One thing that people don’t appreciate when they speak of hispanic countries as havens of CAtholic faith, is that both in Spain itself and in its former colonies (with the possible exception of the Philipines, where I never heard of such things) there is a long and indeed hallowed tradition of incredibly virulent anti-clericalism, and several states, including Mexico, have openly anti-Catholic provisions in their constitutions and legal systems. This has a number of roots. On the left, it has to do with what is unfortunately the reflex reactionary attitude of most Spanish-language churches, which have historically tended to support the most petrified feudal social attitudes. There is also the fact that the Church is extrardinarily poorly rooted. A few years ago, the Vatican released some horrifying statistics. In all other continents, with no significant difference between missionary areas such as most of Asia and Christian and Catholic-majority countries, the Church had one ordained priest for between 2000 and 2200 baptized Catholics; in Latin America, and nowhere else, it was one to 7800. Many Hispanics may well never have experienced parish life as a daily reality. Some Churches tried to react to these problems by encouraging liberation theology in an attempt to reach the poor, but unfortunately this was just as much an elite attitude as what it opposed, and missed the point altogether. What the poor want from the Church is not, primarily, advocacy and political leadership; they know where to find politicians for that. They want the kinds of things that a good parish does naturally – social contact, moral support and advice, services for children, low-level charity, confession, even sports. That is why protestant denominations are sweeping Latin America (they are nearly the majority in Brazil): their preachers do exactly these things, leaving the high politics to politicians.

          But if this is the problem with the Church from what we might call the left, the right – the financial, military and business leadership of the various hispanic societies – also has plenty of reasons, as they conceive, to hate her. In recent years, liberation theology has displeased them greatly. Traditionally there is a strong feeling that Progress – that idol of the Latin and Romance ruling classes – and CAtholicity are not compatible. Santa Ana already used the “Catholic backwardness” of his Mexican people to justify his defection from liberalism to the ugliest tyranny. In Spain there is also anger that the Church favoured the dissolution of the Spanish Empire and was among the first to recognize the independent Spanish American republics. And so on. You really have to say that whatever the Church does, it does wrong, and that hitting it with a stick is almost a reflexive action in both left and right wing Hispanic circles.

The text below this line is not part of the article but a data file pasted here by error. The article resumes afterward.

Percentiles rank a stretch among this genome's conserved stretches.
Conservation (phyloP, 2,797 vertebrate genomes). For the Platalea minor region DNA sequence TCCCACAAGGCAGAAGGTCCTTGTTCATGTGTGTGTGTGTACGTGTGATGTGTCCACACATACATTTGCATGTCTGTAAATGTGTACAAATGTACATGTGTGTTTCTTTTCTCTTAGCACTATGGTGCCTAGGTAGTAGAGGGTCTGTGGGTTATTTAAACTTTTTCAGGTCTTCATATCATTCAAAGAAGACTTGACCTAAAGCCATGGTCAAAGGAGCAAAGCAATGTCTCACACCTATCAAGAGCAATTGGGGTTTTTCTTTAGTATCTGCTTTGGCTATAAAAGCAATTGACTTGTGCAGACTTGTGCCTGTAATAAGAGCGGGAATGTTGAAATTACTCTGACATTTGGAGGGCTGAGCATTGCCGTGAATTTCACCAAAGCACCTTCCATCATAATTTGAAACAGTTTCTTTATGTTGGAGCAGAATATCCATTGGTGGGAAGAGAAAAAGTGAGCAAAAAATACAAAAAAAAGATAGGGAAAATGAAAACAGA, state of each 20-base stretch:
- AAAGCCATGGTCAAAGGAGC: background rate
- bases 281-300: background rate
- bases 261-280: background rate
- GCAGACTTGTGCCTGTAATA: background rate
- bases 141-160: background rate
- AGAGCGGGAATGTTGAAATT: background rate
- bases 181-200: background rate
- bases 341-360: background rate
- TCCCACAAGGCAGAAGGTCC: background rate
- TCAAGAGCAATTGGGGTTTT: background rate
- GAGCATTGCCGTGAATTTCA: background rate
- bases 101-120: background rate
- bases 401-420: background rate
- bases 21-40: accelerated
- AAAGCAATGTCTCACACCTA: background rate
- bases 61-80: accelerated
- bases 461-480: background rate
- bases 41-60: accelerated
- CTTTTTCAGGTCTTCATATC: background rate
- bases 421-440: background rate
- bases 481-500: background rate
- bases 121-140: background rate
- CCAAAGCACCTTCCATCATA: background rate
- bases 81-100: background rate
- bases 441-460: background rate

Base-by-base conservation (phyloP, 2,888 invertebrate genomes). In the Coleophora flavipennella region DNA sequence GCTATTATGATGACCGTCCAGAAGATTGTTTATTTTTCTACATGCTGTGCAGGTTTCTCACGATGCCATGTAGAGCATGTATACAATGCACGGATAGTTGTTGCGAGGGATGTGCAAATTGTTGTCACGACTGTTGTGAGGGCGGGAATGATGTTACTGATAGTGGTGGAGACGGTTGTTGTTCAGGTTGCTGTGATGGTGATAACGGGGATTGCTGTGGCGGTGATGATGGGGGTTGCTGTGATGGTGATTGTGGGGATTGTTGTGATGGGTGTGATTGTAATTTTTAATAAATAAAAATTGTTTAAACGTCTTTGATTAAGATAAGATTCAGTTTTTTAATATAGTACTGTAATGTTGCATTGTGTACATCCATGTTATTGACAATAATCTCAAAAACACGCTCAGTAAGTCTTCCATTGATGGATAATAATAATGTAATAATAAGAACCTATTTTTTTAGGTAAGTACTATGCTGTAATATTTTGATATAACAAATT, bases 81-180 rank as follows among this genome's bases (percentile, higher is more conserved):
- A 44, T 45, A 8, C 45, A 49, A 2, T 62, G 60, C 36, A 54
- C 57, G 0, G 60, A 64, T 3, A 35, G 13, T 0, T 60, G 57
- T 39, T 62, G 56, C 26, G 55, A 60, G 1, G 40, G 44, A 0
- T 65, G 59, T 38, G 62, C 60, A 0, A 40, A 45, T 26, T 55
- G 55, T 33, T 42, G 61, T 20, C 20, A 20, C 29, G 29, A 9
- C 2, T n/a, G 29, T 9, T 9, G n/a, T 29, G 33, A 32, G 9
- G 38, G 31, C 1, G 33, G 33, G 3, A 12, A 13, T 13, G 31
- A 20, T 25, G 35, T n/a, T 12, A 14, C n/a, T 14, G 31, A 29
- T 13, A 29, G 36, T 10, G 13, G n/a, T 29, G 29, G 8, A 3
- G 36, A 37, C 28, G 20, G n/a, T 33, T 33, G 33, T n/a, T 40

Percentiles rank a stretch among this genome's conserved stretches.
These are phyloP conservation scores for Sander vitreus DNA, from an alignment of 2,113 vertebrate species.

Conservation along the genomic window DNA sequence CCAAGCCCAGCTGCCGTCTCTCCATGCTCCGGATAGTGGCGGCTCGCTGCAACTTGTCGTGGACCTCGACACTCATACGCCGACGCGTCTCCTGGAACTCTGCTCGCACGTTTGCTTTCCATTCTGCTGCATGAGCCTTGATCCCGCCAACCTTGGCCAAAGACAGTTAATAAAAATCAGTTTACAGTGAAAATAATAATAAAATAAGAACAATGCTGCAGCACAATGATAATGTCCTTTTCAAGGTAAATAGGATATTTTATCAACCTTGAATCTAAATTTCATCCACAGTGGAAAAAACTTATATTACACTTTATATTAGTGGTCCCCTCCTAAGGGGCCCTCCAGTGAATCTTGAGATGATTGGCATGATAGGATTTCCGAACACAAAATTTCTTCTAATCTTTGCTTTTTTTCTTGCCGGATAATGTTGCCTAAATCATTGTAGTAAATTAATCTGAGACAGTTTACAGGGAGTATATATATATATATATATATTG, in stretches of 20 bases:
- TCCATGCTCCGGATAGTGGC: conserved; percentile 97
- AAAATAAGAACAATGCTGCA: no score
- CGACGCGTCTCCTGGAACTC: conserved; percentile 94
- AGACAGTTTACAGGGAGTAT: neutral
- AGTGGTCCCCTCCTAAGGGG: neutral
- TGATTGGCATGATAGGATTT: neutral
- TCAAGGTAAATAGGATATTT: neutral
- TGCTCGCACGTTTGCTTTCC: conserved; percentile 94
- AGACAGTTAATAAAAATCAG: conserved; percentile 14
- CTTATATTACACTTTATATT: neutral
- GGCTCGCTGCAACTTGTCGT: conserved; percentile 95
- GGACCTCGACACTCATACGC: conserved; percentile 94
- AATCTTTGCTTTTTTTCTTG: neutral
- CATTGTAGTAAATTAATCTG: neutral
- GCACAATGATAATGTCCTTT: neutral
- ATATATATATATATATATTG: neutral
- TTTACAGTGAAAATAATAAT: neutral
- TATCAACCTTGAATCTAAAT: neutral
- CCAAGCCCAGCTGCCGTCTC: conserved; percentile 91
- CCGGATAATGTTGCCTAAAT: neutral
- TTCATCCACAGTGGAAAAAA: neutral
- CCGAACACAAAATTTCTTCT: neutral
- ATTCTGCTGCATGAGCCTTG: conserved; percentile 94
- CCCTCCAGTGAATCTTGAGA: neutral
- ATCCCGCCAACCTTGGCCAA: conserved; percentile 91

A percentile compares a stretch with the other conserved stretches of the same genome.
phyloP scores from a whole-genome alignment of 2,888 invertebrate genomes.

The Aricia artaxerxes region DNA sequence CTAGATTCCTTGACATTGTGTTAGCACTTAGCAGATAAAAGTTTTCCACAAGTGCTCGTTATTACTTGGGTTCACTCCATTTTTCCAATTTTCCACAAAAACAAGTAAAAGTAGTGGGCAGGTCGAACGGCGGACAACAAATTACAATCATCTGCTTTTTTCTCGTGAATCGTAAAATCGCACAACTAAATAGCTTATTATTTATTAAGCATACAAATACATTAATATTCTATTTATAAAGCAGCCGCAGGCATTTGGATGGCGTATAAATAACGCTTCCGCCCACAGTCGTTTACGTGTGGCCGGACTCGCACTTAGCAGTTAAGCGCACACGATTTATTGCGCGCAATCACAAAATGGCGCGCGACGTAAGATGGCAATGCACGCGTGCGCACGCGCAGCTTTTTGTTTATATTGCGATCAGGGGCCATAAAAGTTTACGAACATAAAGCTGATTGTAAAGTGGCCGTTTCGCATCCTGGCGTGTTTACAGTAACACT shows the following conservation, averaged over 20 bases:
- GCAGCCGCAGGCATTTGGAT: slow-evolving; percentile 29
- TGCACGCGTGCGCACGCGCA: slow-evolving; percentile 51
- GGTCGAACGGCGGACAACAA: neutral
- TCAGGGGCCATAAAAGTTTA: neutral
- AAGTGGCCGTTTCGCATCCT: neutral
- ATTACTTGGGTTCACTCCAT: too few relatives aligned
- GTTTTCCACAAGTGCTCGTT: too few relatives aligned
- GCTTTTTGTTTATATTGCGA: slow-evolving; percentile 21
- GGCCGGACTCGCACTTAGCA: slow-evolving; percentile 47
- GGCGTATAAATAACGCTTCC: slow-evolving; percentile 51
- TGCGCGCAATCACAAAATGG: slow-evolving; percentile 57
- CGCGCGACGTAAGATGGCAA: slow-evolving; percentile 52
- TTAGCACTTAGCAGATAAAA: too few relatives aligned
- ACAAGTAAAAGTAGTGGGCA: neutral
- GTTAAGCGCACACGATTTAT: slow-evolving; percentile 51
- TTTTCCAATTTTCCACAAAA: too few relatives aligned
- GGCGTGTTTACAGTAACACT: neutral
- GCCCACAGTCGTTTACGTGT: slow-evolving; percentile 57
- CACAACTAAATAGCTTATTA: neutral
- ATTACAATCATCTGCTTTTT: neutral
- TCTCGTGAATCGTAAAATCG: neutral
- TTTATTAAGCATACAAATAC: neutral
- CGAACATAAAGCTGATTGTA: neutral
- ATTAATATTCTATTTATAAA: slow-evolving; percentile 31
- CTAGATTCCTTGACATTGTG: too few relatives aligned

In other words, these ugly maniacs are not seen as ugly maniacs in the Spanish cultures; at the very least, not as ROOTLESS ugly maniacs. Echoing a controversy that took place in the Italian Communist Party decades ago, when Communist terrorist suddenly appeared and started to kill, they are not yet “lost comrades” but at best “mistaken comrades”. To humiliate and degrade Catholics is not necessarily, in the view of the educated progressive Spanish speaker, a bad goal, because everything wrong and everything that needs to be destroyed in their own society before it becomes “progressive” and “modern” is summed up in the Catholic Church. Of course, this whole attitude is itself pathological, but what can anyone do with whole social strata seized by mental pathologies?

          • http://ashesfromburntroses.blogspot.com/ Manny

            Thanks Fabio.

        • FW Ken

          No, I meant in the U.S., although verbal assaults. I’m not aware of this sort of physical attack.

    • FW Ken

      Hatered of persons is never justified.

  • guber

    These were feminist rioters, man haters. It should call you to wake up. There is a huge leftist-feminist subversion going on throughout the world. It is in control of governments in the US, Latin America, India (big time) and all over Europe, Sweden is the worst, France follows up close, and it doesn’t stop in Germany. The UN bureaucrats and the WHO as well as NGOs, Rockefeller Foundation that’s funding it. They are spreading lies about “female oppression”, “patriarchy”, “misogyny”, “violence against women”, etc. and their actions have brought forth disruptive legal abomination in all these countries which are destroying healthy society and above all the families.

    What you see here is just the logical result of what feminists are preaching. And this stuff has undermined the Church, definitely the protestant denominations, and now dips into Catholicism too. We need a movement and a global wake-up to turn this dangerous development around. The time to act is now, learn to detect its subtle subversive influence and stop this ideology.

  • voxon123

    Where are the preachers… speaking out against this nonsense from their pulpits and rallying their people to take a stand for Jesus? We are lacking real leadership among our clergy. They have been trained in classrooms, study in small classrooms, and preach inside classroom type buildings…. churches Trying to get these people outside of four walls to evangelize and address the needs of people is very difficult. Certainly Jesus went unto the people. Pray that our ministers will experience revival!